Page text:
The second event was the launch of Google’s Dataset Search — without an API.

Why do we care?  Because of opportunity cost.  Google Scholar doesn’t have an API, and Google has said it never will.  That means that no one has been able to integrate Google Scholar results into their workflows or products.  This has had a huge opportunity cost for scholarship.  It’s hard to measure, of course, opportunity costs always are, but we can get a sense of it: within 2 years of the Unpaywall launch (a product which does a subset of the same task but with an open api and open bulk data dump), the Unpaywall data has been built in to 2000 library workflows, the three primary A&I indexes, competing commercial OA discovery services, many reports, apps of countless startups, and more integrations in the works.  All of that value-add was waiting for a solution that others could build on.

If we relax and consider the Dataset Search problem solved now that Google has it working, we’re forgoing these same integration possibilities for dataset search that we lost out on for so long with OA discovery.  We need to build open infrastructure: the open APIs and open source solutions that Peter Suber talks about above.

As Peter Kraker put it on Twitter the other day: #dontLeaveItToGoogle.

The third event was of a different sort: a gathering of 58 nonprofit projects working toward Open Science.  It was the first time we’ve gathered together explicitly like that, and the air of change was palatable.

It’s exciting.  We’re doing this.  We’re passionate about providing tools for the open science workflow that embody open infrastructure.  #OpenSciRoadmap

If you are a nonprofit but you weren’t at JROST last month, join in!  It’s just getting going.

 

So.  #openinfrastructure for #openscience.  Everybody in scholarly communication: start talking about it, requesting it, dreaming it, planning it, building it, requiring it, funding it.  It’s not too big a step.  We can do it.  It’s time.

 

ps More great reading on what open infrastructure means from Bilder, Lin, and Neylon (2015) here and from Hindawi here.

pps #openinfrastructure is too long and hard to spell for a rallying cry.  #openinfra??  help :)

September 3, 2018

Impactstory is hiring! Come work with us!

Filed under: Uncategorized — Heather Piwowar @ 8:46 am

We’re hiring our first developer!  Until now all the code behind Unpaywall, Impactstory Profiles, Depsy, and everything else we’ve done has been written by Jason (mostly frontend) and me (mostly backend) (with design of both parts done by us together).

But it is getting to be more than we can do ourselves, and we have money to hire, so we are really excited to expand the team!

Job ad is on the Impactstory blog, reposted here to make it easy.  Help spread the word so we can find the perfect person and they can find us :)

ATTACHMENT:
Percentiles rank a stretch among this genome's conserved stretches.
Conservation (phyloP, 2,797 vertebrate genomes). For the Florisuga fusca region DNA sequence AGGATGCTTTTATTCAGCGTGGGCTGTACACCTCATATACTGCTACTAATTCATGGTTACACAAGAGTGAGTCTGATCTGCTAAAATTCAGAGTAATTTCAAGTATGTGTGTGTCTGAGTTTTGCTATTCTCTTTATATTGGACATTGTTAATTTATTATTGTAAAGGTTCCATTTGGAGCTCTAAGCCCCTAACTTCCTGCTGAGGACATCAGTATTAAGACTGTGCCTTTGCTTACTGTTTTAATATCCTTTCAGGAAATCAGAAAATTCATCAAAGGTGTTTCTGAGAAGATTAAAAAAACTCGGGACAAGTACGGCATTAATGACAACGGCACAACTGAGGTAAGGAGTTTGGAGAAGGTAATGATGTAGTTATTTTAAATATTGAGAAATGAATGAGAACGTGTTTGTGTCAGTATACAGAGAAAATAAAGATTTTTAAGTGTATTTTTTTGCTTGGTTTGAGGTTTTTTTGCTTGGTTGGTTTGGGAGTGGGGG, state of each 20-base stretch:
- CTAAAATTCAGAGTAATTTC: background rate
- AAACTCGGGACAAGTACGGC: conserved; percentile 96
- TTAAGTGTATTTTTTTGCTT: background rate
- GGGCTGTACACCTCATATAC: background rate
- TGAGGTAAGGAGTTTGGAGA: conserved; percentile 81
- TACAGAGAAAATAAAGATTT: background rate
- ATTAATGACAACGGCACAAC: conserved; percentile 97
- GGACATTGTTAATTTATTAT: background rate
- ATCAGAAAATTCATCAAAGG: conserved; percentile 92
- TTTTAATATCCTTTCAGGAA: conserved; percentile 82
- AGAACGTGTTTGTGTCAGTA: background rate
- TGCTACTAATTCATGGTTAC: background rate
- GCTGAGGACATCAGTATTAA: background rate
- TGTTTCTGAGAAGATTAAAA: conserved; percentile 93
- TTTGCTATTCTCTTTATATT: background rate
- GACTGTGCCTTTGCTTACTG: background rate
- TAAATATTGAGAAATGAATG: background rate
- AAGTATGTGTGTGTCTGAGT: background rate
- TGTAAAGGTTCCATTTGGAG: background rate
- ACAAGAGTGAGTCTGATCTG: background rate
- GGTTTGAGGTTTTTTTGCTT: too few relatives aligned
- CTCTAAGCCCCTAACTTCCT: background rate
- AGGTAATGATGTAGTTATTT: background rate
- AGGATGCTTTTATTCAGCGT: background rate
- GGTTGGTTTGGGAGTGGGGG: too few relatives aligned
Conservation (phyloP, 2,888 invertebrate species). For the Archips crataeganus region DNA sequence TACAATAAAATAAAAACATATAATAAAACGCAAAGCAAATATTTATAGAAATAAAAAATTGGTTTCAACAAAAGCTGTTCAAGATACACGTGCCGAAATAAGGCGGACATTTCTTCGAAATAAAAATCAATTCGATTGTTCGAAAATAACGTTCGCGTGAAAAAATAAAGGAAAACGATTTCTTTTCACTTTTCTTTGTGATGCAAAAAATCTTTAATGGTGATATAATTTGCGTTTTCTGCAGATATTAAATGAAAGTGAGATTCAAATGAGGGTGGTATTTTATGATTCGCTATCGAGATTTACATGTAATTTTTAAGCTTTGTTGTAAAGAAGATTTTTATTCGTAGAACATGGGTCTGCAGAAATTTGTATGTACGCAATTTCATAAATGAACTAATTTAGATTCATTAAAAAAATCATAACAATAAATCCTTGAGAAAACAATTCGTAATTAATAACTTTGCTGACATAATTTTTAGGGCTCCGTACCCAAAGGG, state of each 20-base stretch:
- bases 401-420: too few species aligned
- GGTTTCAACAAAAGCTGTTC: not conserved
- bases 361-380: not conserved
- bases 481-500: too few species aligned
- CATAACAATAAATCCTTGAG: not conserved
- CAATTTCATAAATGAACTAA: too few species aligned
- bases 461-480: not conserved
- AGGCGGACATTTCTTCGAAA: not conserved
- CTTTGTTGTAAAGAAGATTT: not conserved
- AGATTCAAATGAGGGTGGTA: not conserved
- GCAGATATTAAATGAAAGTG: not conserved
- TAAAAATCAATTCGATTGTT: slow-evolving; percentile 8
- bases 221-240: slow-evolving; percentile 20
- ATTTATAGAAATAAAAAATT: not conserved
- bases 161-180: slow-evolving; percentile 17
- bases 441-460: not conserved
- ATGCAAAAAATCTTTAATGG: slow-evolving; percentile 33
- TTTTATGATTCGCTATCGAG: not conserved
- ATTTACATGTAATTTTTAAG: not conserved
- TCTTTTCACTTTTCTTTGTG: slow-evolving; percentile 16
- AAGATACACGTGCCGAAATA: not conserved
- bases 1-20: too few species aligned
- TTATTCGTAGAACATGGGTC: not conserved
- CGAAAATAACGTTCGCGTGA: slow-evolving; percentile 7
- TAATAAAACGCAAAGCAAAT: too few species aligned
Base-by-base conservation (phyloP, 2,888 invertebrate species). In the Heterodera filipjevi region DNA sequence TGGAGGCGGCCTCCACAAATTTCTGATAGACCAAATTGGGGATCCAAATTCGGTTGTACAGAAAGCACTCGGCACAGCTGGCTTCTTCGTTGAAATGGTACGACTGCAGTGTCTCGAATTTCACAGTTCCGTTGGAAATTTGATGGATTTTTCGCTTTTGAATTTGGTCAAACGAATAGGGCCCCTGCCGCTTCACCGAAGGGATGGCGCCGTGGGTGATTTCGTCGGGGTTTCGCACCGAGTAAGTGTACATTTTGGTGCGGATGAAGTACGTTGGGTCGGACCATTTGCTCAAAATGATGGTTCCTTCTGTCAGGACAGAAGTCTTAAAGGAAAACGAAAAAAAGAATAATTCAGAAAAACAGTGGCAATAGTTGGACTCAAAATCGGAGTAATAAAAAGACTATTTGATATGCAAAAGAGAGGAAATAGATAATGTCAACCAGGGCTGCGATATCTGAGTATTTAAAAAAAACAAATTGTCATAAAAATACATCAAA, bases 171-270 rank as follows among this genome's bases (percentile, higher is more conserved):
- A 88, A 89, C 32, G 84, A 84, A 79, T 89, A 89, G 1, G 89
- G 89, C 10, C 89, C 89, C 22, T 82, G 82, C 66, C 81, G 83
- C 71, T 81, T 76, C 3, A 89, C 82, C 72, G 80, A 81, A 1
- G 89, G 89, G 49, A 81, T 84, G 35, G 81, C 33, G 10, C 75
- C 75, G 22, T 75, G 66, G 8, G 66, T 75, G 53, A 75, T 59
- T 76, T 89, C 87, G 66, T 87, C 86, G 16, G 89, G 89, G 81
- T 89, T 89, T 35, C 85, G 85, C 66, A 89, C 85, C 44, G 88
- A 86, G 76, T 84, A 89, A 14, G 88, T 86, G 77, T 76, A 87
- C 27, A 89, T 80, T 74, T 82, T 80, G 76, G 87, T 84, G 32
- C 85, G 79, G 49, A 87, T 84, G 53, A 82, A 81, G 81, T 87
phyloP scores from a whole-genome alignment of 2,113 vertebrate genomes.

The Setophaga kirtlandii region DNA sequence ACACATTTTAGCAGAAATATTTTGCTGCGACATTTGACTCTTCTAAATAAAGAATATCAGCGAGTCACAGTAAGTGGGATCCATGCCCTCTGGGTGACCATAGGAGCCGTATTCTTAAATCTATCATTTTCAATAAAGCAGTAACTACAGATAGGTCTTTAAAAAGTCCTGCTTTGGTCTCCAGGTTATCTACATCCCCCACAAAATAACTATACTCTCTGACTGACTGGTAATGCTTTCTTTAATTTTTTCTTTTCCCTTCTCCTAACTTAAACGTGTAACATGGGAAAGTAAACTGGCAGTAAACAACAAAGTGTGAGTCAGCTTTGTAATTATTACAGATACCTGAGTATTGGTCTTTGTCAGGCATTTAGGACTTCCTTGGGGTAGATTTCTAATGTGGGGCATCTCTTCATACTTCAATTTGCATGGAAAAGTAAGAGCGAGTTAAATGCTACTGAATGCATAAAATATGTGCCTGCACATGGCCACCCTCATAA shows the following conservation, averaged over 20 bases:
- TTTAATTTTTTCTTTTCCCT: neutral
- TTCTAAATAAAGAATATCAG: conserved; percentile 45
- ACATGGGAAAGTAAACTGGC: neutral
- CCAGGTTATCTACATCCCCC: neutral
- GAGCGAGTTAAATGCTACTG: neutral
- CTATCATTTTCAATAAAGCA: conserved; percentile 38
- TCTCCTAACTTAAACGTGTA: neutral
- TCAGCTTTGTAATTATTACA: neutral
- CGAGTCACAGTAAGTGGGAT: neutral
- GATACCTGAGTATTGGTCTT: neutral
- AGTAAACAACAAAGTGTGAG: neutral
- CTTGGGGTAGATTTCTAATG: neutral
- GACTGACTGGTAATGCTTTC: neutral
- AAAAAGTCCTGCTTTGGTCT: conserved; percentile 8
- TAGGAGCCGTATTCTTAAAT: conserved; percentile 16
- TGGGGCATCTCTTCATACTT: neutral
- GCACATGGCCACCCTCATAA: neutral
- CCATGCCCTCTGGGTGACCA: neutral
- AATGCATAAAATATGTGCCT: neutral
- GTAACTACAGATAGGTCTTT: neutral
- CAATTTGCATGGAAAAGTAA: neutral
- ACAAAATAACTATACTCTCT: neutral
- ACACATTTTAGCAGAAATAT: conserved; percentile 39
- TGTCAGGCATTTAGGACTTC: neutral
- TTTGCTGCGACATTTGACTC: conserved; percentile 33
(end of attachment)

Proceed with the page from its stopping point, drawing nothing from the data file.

ABOUT US

We’re building tools to bring about an open science revolution.

Impactstory began life as a hackathon project. As the hackathon ended, a few of us migrated into the hotel hallway to continue working, completing the prototype as the hotel started waking up for breakfast. Months of spare-time development followed, then funding. That was five years ago — we’ve got the same excitement for Impactstory today.

We’ve also got great momentum.  The scientific journal Nature recently profiled our main product:  “Unpaywall has become indispensable to many academics, and tie-ins with established scientific search engines could broaden its reach.”  We’re making solid revenue, and it’s time to expand our team.

We’re passionate about open science, and we run our non-profit company openly too.  All of our code is open source, we make our data as open as possible, and we post our grant proposals so that everyone can see both our successful and our unsuccessful ones.  We try to be the change we want to see 🙂

ABOUT THE POSITION

The position is lead dev for Unpaywall, our index of all the free-to-read scholarly papers in the world. Because Unpaywall is surfacing millions of formerly inaccessible open-access scientific papers, it’s growing very quickly, both in terms of usage and revenue. We think it’s a really transformative piece of infrastructure that will enable entire new classes of tools to improve science communication. As a nonprofit, that’s our aim.

We’re looking for someone to take the lead on the tech parts of Unpaywall.  You should know some Python and be familiar with relational databases (we use PostgreSQL) and have plenty of experience programming.  But more importantly, we’re looking for someone who is smart, dedicated, and gets things done! As an early team member you will play a key role in the company as we grow.

The position is remote, with flexible working hours, and plenty of vacation time.  We are a small team so tell us what benefits are important to you and we’ll make them happen.